The Goldendale Sentinel - Headlines & History since 1879

By Isabel Rodriguez
For The Sentinel 

Restored to shining glory

 

Isabel Rodriguez

A STUDY IN STONE: The Pioneer Rock & Monument company just completed a restoration of the Klickitat County War Memorial at Stonehenge. Top, how it looks today after restoration was completed.

A person cannot help but spend a considerable amount of time taking in the distinctive array of dedications and memorials in and outside of Pioneer Rock & Monument LLC. For over 32 years this local family-run company has provided their unique contribution of stonework to the local community. Twenty-five years ago, Pioneer completed the Klickitat County War Memorial Monument, at the other end of the Stonehenge area. And it has just completed a restoration of the monument, making the engravings fresh and alive again.

Upon viewing the stone monuments the Rising family has created, it's not hard to see the passion behind the stone work and the compassion that surely must come with this very personal time-consuming task. With a commitment to ensure a respectful memorial, this family's stonework has grown into a legacy that has been exposed from the remoteness of a most particular place-Goldendale. Goldendale has been in the headlines numerous times for the notable Stonehenge rock monument.

Stonehenge was an idea come to fruition to memorialize Klickitat County veterans for their services. Dedicated on July 4, 1918, it was the first monument in the United States to honor the dead of World War I and was commissioned by Sam Hill, a true visionary who was able to see it rededicated on May 30, 1929, before his passing in 1931. Since then, aside from the hundreds of visitors it receives each year, the monument has sat alone atop its hillside overlooking the grandeur of the Columbia River. With the increase in deaths from wars after World War I that included Klickitat County residents, a second memorial was commissioned.

That project was commissioned by and through the development of the Klickitat County Veterans Association (KCVA) led by local resident and retired veteran, John Miller. Miller set about the task before him, and in the first meeting held by the KCVA he was able to collect over half of the money needed to see this project through. "I told people to bring their checkbooks, and we walked away with over $20,000-but we needed $35, 000," states Miller. The initial meeting was a great success, and many more community members would participate and commit their time and skill to this memorial project. The Rising family in particular would be given a chance to offer their local touch.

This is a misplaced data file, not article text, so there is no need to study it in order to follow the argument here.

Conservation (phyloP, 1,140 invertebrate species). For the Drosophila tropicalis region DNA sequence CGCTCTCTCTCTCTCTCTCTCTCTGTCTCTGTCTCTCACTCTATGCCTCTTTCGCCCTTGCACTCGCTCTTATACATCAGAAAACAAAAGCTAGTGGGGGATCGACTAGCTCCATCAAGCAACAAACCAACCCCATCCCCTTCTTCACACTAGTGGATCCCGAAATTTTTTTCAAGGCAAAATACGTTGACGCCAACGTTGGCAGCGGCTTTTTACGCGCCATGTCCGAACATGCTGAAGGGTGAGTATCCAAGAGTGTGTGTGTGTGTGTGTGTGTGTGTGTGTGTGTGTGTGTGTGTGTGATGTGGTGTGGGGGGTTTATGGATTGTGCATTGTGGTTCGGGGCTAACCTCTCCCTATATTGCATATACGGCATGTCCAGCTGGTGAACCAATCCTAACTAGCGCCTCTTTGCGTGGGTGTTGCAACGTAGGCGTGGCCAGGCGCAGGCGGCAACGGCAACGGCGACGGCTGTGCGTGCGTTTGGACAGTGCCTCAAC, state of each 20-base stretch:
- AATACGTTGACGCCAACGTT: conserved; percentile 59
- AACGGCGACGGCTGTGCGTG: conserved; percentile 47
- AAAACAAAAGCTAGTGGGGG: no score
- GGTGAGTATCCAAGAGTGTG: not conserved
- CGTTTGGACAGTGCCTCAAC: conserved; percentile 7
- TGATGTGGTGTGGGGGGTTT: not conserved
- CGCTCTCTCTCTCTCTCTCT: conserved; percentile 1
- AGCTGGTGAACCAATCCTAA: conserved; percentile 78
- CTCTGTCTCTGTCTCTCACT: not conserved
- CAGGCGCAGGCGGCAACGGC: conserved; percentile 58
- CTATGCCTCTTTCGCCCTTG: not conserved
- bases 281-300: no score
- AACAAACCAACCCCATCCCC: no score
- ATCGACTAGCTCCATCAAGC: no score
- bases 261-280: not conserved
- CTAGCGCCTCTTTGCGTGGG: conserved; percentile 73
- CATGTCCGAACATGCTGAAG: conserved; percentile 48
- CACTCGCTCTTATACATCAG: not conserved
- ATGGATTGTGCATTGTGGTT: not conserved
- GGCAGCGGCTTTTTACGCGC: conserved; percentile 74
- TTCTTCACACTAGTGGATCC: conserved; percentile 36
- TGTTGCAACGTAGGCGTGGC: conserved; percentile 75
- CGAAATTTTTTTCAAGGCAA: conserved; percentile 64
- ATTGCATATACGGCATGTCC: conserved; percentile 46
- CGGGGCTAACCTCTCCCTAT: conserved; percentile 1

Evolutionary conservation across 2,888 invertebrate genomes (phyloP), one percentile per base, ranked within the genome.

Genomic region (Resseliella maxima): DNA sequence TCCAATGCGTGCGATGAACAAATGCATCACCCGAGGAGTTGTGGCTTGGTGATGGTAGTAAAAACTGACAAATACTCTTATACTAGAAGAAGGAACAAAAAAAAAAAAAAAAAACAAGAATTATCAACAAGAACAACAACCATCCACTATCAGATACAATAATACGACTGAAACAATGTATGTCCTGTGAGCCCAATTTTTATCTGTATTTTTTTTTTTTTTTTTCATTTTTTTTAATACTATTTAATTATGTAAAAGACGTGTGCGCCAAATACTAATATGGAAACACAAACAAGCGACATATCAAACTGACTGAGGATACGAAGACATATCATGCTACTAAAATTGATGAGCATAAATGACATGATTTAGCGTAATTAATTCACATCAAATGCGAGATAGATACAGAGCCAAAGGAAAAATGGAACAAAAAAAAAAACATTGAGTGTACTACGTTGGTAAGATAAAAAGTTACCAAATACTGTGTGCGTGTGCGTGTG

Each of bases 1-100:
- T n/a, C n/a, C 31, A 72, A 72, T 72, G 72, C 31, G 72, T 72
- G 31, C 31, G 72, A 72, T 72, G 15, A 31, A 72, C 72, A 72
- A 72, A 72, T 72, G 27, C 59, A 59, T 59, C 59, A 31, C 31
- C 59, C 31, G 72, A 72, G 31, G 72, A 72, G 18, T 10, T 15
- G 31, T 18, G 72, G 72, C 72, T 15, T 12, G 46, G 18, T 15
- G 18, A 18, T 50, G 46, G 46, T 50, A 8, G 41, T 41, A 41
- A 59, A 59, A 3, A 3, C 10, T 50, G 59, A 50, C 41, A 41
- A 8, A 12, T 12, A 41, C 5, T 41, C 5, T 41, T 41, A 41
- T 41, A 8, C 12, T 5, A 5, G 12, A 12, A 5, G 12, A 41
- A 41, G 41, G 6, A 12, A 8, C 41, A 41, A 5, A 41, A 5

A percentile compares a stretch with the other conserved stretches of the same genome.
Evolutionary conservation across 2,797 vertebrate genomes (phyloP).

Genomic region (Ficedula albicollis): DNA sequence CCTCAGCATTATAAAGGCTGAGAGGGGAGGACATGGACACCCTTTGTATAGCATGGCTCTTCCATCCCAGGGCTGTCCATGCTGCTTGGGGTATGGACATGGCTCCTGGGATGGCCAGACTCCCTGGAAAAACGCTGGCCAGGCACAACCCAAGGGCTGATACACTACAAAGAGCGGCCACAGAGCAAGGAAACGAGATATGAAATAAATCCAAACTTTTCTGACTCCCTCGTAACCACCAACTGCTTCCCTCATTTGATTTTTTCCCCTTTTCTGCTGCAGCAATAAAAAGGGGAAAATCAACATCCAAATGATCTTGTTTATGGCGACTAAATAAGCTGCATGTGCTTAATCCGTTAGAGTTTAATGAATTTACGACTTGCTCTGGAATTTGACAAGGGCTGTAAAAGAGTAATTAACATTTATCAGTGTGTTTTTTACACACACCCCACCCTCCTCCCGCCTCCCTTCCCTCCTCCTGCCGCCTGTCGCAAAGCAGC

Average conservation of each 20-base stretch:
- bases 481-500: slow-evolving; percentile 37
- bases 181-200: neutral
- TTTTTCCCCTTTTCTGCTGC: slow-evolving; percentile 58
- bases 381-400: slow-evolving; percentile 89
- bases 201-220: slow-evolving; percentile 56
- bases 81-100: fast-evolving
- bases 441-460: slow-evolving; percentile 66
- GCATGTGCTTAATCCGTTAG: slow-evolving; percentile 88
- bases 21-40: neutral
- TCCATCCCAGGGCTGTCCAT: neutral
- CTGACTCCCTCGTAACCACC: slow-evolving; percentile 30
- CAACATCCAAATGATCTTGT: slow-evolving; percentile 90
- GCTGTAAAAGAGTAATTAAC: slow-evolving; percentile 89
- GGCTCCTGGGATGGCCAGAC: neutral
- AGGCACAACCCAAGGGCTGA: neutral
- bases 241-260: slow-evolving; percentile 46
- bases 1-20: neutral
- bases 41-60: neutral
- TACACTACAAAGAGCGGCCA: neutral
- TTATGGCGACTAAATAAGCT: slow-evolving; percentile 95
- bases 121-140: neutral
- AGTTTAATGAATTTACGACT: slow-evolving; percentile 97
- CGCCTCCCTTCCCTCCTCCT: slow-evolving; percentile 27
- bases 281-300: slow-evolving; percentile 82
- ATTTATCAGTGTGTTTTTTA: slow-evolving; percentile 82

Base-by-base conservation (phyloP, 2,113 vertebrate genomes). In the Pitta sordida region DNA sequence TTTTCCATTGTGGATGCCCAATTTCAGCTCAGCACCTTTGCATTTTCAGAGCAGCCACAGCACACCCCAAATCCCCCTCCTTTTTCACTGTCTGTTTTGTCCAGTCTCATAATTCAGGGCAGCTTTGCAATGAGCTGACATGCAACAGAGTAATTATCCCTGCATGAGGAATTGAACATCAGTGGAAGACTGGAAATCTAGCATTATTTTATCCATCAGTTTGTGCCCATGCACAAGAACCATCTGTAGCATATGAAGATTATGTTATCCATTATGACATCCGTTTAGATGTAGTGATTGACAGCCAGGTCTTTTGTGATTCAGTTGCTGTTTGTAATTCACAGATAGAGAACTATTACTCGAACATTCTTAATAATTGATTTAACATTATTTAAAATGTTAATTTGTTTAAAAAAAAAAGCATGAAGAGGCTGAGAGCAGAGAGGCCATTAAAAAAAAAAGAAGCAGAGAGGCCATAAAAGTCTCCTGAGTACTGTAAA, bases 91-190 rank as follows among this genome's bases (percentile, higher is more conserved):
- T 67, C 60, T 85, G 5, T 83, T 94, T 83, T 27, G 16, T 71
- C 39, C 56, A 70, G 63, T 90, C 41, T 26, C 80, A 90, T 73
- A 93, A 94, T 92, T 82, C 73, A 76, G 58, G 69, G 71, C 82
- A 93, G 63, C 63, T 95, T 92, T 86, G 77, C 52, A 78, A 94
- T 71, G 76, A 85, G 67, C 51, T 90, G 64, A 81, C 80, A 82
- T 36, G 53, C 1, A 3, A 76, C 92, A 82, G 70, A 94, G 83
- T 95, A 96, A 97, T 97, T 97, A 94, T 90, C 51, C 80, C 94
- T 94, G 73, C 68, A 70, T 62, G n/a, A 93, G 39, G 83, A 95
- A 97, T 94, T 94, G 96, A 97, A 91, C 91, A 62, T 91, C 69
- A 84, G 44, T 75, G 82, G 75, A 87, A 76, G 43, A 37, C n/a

The Rising family was already well known for providing their distinctive touch on their community, so in 1995 when the discussion began between the Maryhill Museum of Art and the Klickitat County Veterans Association for a second memorial monument at the Stonehenge location site, the Rising family offered their assistance. With the contributing artistic insight from artist Lloyd Schwabauer, Bob Rising and his son Ben set to work. They had to create a memorial that would include the soldiers of Klickitat County who died in World War II, Korea, Vietnam, and Afghanistan and this was literally and figuratively a monumental task. The granite that was used, with a total weight of 30,000 pounds, was shipped from the Dakotas. The Risings found themselves with the initial challenge of getting the rock to its final resting place across from the Stonehenge Monument. The Goldendale Aluminum Company (no longer open) stepped in. "They brought in their cranes. We could not have done it without them," states Kris Rising.

The details of working with rock are intricate, time-consuming, and sweat-producing masterpieces. After leaving the area for some time, Ben returned, and, as his mom Kris shares, "He went right back into it. He has an eye for it. Carving rocks was a part of our family. You don't often have children who want to continue with the family business, who have the same vision as their parents."

Contributed

work begins on the engraving 25 years ago.

This monumental project was completed successfully through community collaboration and vision. When you visit the Stonehenge site today, it helps to remember it is not alone. It has a second monumental memorial for our Klickitat County fallen Veterans. The contributions of life given by local fallen soldiers are beyond words. It is left for a community to come together to find a way to honor their life-a feat welcomed by Klickitat County residents.

As the plaque states, "THIS MEMORIAL IS BUILT TO REMIND GENERATIONS TO COME OF THE PRICE PAID FOR THE CAUSE OF LIBERTY AND FREEDOM. IT IS DEDICATED TO THE SOLDIERS, MARINES, SAILORS, AIRMEN, AND COAST GUARDSMEN OF Klickitat County WHO MADE THE SUPREME SACRIFICE OF THEIR LIVES AND TO ALL MEN AND WOMEN WHO HAVE SERVED IN OUR COUNTRY'S MILITARY."

 

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